The culture of Mizoram reflects the quintessential lifestyle and traditional heritage of the inhabitants of the Mizoram, popularly known as the 'Songbird of the North east'. The people of Mizoram are collectively known as the Mizo. Etymologically, the term Mizo can be bifurcated into 'Mi' meaning people and 'Zo' that signifies the hill. Thus the very nomenclature of the tribal community illustrates the fact that they hail from the highland.
It is rather interesting to note the indelible impact of Christianity on the state's culture. The advent of the 19th century Christian missionaries considerably enriched the state's culture. Not only was a new and formal writing script was developed, the strong impact of Christianity have resulted in the Mizo inhabitants emerging some of the finest choir singers in the Indian subcontinent.
The patriarchal Mizo society strictly follows "Tlawmngaina", a code of ethics that emphasizes on every individual to be kind, generous and hospitable to his peers, irrespective of caste and creed.
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Music of Mizoram
Music of Mizoram mainly comprises of both songs and musical instruments. The folk music occupies an eminent place among the traditional music of Mizoram. The folk songs of Mizoram can be broadly divided into ten types such as: Songs named after Tribes, Thiam hla & dawi hla (Invocation & Incantation), Dar Hla, Bawh Hla, Hlado, Puipun Hla, Lengzem Zai, Songs named after Tribes, Songs named after individuals, Songs named after modulation of the voice. The traditional music of Mizoram is usually accompanied with dance and drama.
The origin of music of Mizoram is a mystery story. Therefore, it is very difficult to chronologically arrange the sequences of the heritage of Mizoram Music. However, developments of some couplets can be traced between 1300 and 1400 AD during the establishment of Thantlang in Burma. B. Lalthangliana has stated that some of the folk songs that evolved during this period were Hla do (Chants of hunting); Dar Hla (songs on gong); Nauawih Hla (Cradle songs) and Bawh Hla (War chants). More songs were developed between late 15th and 17th Century AD.
A number of musical instruments accompany the folk songs of Mizoram. These musical instruments can be broadly classified into three categories: String instruments, Beating or Striking instruments and Wind instruments. Some of the String instruments are Tingtang, Lemlawi and Tuiumdar. Talhkhuang, Khuang and Dar, Bengbung, Seki are few Beating or Striking instruments. The popular Wind instruments are Hnahtum, Mautawtawrawl, Rawchhem, Tumphit, Phenglawng and Buhchangkuang.
To know more about Music of Mizoram read on.
The folk songs are the most popular Mizoram Songs. According to a study on the basis of the traditional system of classification, the folk songs of Mizoram can be divided into nearly 400 different types of folk songs. However, it can be broadly divided into ten categories such as:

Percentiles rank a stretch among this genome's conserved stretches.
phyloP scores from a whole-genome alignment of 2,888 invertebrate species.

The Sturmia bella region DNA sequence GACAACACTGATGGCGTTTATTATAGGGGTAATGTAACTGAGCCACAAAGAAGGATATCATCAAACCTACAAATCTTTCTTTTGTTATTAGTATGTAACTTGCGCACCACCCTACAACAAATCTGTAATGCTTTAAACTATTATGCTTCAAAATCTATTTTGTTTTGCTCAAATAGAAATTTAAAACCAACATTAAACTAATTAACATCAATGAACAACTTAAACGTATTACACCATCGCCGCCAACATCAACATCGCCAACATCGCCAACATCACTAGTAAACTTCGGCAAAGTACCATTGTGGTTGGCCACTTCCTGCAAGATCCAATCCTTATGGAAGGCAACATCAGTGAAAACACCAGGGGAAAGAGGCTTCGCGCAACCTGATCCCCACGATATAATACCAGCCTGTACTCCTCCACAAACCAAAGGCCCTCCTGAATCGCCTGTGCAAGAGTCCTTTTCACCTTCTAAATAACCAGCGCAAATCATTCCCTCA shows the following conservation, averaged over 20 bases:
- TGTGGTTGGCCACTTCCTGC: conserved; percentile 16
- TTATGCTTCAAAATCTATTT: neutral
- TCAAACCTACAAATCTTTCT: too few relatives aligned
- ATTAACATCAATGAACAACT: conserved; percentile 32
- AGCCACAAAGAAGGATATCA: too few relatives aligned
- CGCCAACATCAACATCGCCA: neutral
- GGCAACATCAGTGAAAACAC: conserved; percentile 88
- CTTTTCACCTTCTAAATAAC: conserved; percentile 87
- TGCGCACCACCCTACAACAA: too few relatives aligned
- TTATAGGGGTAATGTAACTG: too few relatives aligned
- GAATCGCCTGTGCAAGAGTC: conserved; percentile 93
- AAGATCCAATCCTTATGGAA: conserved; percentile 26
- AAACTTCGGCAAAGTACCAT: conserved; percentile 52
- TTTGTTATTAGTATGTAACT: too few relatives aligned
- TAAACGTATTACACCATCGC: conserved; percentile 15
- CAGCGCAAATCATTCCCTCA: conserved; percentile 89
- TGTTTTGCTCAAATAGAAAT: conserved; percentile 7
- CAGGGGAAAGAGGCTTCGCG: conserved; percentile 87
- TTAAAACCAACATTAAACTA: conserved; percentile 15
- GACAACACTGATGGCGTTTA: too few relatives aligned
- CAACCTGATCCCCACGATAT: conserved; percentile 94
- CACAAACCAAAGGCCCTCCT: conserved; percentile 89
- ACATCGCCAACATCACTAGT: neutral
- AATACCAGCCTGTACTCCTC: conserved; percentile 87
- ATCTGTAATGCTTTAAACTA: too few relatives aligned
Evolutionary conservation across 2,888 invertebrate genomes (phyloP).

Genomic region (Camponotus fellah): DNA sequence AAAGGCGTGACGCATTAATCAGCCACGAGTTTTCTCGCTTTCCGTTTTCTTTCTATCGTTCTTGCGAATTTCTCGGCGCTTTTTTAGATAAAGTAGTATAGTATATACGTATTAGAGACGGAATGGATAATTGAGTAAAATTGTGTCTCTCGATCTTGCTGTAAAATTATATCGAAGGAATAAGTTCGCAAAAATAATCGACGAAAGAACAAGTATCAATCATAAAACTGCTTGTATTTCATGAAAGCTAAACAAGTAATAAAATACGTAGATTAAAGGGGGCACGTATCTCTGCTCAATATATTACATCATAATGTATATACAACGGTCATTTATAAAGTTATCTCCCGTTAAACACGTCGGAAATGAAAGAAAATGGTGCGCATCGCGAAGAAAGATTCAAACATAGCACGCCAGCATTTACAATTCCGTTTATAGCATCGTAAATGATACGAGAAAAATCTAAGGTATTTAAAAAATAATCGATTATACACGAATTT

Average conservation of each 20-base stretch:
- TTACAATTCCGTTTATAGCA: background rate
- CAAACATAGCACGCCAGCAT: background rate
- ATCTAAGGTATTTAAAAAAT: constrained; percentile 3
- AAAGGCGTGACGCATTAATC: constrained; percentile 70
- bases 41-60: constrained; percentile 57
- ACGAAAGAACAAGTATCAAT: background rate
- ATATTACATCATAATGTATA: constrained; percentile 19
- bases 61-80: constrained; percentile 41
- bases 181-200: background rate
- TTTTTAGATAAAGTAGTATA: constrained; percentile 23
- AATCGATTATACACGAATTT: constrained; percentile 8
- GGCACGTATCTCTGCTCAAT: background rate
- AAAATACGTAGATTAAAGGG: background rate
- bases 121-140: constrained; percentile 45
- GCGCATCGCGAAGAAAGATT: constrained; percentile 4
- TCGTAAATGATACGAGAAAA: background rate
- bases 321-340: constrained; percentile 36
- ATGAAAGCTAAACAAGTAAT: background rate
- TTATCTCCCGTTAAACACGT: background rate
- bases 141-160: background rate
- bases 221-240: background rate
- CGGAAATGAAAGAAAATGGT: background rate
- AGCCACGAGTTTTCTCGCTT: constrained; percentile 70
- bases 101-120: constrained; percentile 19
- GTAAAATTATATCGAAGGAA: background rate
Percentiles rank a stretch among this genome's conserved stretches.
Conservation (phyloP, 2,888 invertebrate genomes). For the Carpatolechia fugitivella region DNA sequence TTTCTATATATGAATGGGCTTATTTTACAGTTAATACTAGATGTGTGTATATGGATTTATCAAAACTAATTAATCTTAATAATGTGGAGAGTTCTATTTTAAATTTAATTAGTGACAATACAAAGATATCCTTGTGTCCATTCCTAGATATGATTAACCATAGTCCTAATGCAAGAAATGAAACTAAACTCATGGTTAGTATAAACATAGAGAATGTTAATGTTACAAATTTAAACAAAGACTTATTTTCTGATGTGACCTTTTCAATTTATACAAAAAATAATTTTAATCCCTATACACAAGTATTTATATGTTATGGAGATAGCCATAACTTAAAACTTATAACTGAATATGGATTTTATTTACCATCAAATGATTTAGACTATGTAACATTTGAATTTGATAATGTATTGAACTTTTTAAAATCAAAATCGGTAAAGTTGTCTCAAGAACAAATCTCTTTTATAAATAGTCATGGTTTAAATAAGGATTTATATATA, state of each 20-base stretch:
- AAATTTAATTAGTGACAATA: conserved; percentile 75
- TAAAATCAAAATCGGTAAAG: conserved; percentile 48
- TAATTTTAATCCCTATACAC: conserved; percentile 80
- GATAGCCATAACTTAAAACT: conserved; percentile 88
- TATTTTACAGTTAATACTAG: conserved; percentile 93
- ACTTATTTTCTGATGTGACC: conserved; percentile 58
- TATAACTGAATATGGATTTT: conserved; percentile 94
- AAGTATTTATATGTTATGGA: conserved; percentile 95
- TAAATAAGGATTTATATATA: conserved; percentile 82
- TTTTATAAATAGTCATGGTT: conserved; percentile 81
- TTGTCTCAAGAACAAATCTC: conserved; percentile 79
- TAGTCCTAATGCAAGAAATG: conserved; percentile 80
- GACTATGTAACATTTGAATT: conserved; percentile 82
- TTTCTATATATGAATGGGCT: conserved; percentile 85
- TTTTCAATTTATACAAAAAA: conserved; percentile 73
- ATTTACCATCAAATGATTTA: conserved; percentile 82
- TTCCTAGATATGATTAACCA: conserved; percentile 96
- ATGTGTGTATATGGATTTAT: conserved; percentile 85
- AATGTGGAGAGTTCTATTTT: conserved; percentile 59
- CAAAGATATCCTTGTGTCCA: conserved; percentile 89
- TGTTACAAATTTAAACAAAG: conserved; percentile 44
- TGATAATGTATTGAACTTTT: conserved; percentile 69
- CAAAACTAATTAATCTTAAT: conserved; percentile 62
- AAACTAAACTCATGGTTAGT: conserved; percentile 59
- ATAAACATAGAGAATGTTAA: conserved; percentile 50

- Bawh Hla: It is a type of chant or cry that is produced by the warriors while returning back home after the successful raid.
- Songs named after modulation of the voice: There are a number of songs that have derived their name on the basis of the modulation of the voice like Zai nem, Puma zai, Kawrnu zai, Vai zawi zai, etc.
- Songs named after Tribes: Some of the folk songs are named after the name of the villages namely Lumtui zai, Dar lung zai etc.
- Thiam hla & dawi hla (Invocation & Incantation): While executing different ceremonies the priests and the witchs usually chant these two forms of verses.
- Hlado: It is the chant or cry that is raised by the hunters after their successful hunting expedition.
- Puipun Hla: These types of songs are sung during merry and festive occasions. They are the most popular folk songs of the region.
- Lengzem Zai: They are a type of love songs with no distinguishing form.
- Songs named after Tribes: The various verse forms are named after a special tribe like Sailo zai, saivate zai etc.
- Dar Hla: These songs are given name according to the usage of various musical instruments.
- Songs named after individuals: A huge number of the folksongs of Mizoram have derived its name from the name of an individual. These individuals are either the original composers of the music or a beautiful women or the hero of a particular tribe.
The Musical Instruments form an integral part of the music of Mizoram. Since time immemorial, the people of Mizoram have been using various types of musical instruments. If we compare the traditional musical instruments of Mizoram with other Indian musical instruments we will find that they are very simple and crude.